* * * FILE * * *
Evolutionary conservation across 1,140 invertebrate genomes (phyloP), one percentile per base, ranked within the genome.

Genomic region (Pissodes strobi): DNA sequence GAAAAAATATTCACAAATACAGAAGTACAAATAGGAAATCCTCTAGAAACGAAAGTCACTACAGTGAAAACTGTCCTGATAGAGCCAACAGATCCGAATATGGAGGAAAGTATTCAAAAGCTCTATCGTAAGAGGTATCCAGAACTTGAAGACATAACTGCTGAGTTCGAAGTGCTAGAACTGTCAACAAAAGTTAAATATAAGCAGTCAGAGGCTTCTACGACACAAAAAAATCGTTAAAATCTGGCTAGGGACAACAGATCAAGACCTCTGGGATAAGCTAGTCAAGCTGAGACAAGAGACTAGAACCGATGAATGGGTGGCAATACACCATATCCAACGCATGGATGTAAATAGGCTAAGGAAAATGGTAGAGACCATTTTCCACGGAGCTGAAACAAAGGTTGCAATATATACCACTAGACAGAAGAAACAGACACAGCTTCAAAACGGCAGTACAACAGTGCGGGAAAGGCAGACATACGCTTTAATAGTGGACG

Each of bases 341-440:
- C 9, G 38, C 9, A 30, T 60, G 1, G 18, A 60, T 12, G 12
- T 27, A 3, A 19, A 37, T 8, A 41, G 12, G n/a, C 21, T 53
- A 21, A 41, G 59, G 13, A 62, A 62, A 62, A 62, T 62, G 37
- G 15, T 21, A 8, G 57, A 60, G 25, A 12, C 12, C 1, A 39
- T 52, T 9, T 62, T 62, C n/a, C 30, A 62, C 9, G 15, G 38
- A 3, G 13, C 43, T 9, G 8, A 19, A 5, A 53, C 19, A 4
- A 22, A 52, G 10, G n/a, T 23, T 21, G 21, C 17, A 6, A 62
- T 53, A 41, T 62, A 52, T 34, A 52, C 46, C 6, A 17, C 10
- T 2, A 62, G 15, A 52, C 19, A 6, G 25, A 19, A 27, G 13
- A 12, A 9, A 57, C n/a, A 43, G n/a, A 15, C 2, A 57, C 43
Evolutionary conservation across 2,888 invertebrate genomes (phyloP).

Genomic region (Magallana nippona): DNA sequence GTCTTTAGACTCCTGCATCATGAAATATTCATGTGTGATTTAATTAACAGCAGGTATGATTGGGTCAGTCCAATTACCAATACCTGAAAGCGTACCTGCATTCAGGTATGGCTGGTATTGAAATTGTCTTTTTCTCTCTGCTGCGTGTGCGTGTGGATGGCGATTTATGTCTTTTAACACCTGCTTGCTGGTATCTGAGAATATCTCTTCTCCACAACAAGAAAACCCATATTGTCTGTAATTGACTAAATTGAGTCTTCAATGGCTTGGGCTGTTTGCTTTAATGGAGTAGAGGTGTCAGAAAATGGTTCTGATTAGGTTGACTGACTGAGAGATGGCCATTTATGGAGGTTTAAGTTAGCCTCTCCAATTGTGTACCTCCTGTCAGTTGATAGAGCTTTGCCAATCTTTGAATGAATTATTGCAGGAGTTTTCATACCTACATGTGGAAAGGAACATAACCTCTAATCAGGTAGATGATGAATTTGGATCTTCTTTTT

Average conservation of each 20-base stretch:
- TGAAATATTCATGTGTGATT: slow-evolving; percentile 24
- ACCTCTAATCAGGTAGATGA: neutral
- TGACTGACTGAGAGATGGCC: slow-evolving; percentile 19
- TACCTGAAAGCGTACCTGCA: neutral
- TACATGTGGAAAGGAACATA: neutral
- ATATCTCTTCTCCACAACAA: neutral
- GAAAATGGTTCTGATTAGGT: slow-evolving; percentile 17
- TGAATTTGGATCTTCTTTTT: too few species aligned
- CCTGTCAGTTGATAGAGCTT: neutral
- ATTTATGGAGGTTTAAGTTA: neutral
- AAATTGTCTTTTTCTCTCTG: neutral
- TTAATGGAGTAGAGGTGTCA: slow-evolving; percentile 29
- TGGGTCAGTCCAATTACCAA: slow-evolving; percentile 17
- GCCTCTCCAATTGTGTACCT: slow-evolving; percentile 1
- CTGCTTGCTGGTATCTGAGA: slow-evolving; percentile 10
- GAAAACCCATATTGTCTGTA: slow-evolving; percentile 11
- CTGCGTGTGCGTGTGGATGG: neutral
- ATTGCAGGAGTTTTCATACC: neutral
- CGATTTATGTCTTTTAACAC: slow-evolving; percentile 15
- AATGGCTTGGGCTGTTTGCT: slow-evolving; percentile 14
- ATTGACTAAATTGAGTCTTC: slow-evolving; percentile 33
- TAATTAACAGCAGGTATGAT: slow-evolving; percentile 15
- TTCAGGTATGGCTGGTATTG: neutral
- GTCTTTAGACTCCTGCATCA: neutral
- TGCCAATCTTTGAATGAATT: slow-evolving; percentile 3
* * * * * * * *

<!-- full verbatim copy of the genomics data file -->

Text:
Evolutionary conservation across 1,140 invertebrate genomes (phyloP), one percentile per base, ranked within the genome.

Genomic region (Pissodes strobi): DNA sequence GAAAAAATATTCACAAATACAGAAGTACAAATAGGAAATCCTCTAGAAACGAAAGTCACTACAGTGAAAACTGTCCTGATAGAGCCAACAGATCCGAATATGGAGGAAAGTATTCAAAAGCTCTATCGTAAGAGGTATCCAGAACTTGAAGACATAACTGCTGAGTTCGAAGTGCTAGAACTGTCAACAAAAGTTAAATATAAGCAGTCAGAGGCTTCTACGACACAAAAAAATCGTTAAAATCTGGCTAGGGACAACAGATCAAGACCTCTGGGATAAGCTAGTCAAGCTGAGACAAGAGACTAGAACCGATGAATGGGTGGCAATACACCATATCCAACGCATGGATGTAAATAGGCTAAGGAAAATGGTAGAGACCATTTTCCACGGAGCTGAAACAAAGGTTGCAATATATACCACTAGACAGAAGAAACAGACACAGCTTCAAAACGGCAGTACAACAGTGCGGGAAAGGCAGACATACGCTTTAATAGTGGACG

Each of bases 341-440:
- C 9, G 38, C 9, A 30, T 60, G 1, G 18, A 60, T 12, G 12
- T 27, A 3, A 19, A 37, T 8, A 41, G 12, G n/a, C 21, T 53
- A 21, A 41, G 59, G 13, A 62, A 62, A 62, A 62, T 62, G 37
- G 15, T 21, A 8, G 57, A 60, G 25, A 12, C 12, C 1, A 39
- T 52, T 9, T 62, T 62, C n/a, C 30, A 62, C 9, G 15, G 38
- A 3, G 13, C 43, T 9, G 8, A 19, A 5, A 53, C 19, A 4
- A 22, A 52, G 10, G n/a, T 23, T 21, G 21, C 17, A 6, A 62
- T 53, A 41, T 62, A 52, T 34, A 52, C 46, C 6, A 17, C 10
- T 2, A 62, G 15, A 52, C 19, A 6, G 25, A 19, A 27, G 13
- A 12, A 9, A 57, C n/a, A 43, G n/a, A 15, C 2, A 57, C 43
Evolutionary conservation across 2,888 invertebrate genomes (phyloP).

Genomic region (Magallana nippona): DNA sequence GTCTTTAGACTCCTGCATCATGAAATATTCATGTGTGATTTAATTAACAGCAGGTATGATTGGGTCAGTCCAATTACCAATACCTGAAAGCGTACCTGCATTCAGGTATGGCTGGTATTGAAATTGTCTTTTTCTCTCTGCTGCGTGTGCGTGTGGATGGCGATTTATGTCTTTTAACACCTGCTTGCTGGTATCTGAGAATATCTCTTCTCCACAACAAGAAAACCCATATTGTCTGTAATTGACTAAATTGAGTCTTCAATGGCTTGGGCTGTTTGCTTTAATGGAGTAGAGGTGTCAGAAAATGGTTCTGATTAGGTTGACTGACTGAGAGATGGCCATTTATGGAGGTTTAAGTTAGCCTCTCCAATTGTGTACCTCCTGTCAGTTGATAGAGCTTTGCCAATCTTTGAATGAATTATTGCAGGAGTTTTCATACCTACATGTGGAAAGGAACATAACCTCTAATCAGGTAGATGATGAATTTGGATCTTCTTTTT

Average conservation of each 20-base stretch:
- TGAAATATTCATGTGTGATT: slow-evolving; percentile 24
- ACCTCTAATCAGGTAGATGA: neutral
- TGACTGACTGAGAGATGGCC: slow-evolving; percentile 19
- TACCTGAAAGCGTACCTGCA: neutral
- TACATGTGGAAAGGAACATA: neutral
- ATATCTCTTCTCCACAACAA: neutral
- GAAAATGGTTCTGATTAGGT: slow-evolving; percentile 17
- TGAATTTGGATCTTCTTTTT: too few species aligned
- CCTGTCAGTTGATAGAGCTT: neutral
- ATTTATGGAGGTTTAAGTTA: neutral
- AAATTGTCTTTTTCTCTCTG: neutral
- TTAATGGAGTAGAGGTGTCA: slow-evolving; percentile 29
- TGGGTCAGTCCAATTACCAA: slow-evolving; percentile 17
- GCCTCTCCAATTGTGTACCT: slow-evolving; percentile 1
- CTGCTTGCTGGTATCTGAGA: slow-evolving; percentile 10
- GAAAACCCATATTGTCTGTA: slow-evolving; percentile 11
- CTGCGTGTGCGTGTGGATGG: neutral
- ATTGCAGGAGTTTTCATACC: neutral
- CGATTTATGTCTTTTAACAC: slow-evolving; percentile 15
- AATGGCTTGGGCTGTTTGCT: slow-evolving; percentile 14
- ATTGACTAAATTGAGTCTTC: slow-evolving; percentile 33
- TAATTAACAGCAGGTATGAT: slow-evolving; percentile 15
- TTCAGGTATGGCTGGTATTG: neutral
- GTCTTTAGACTCCTGCATCA: neutral
- TGCCAATCTTTGAATGAATT: slow-evolving; percentile 3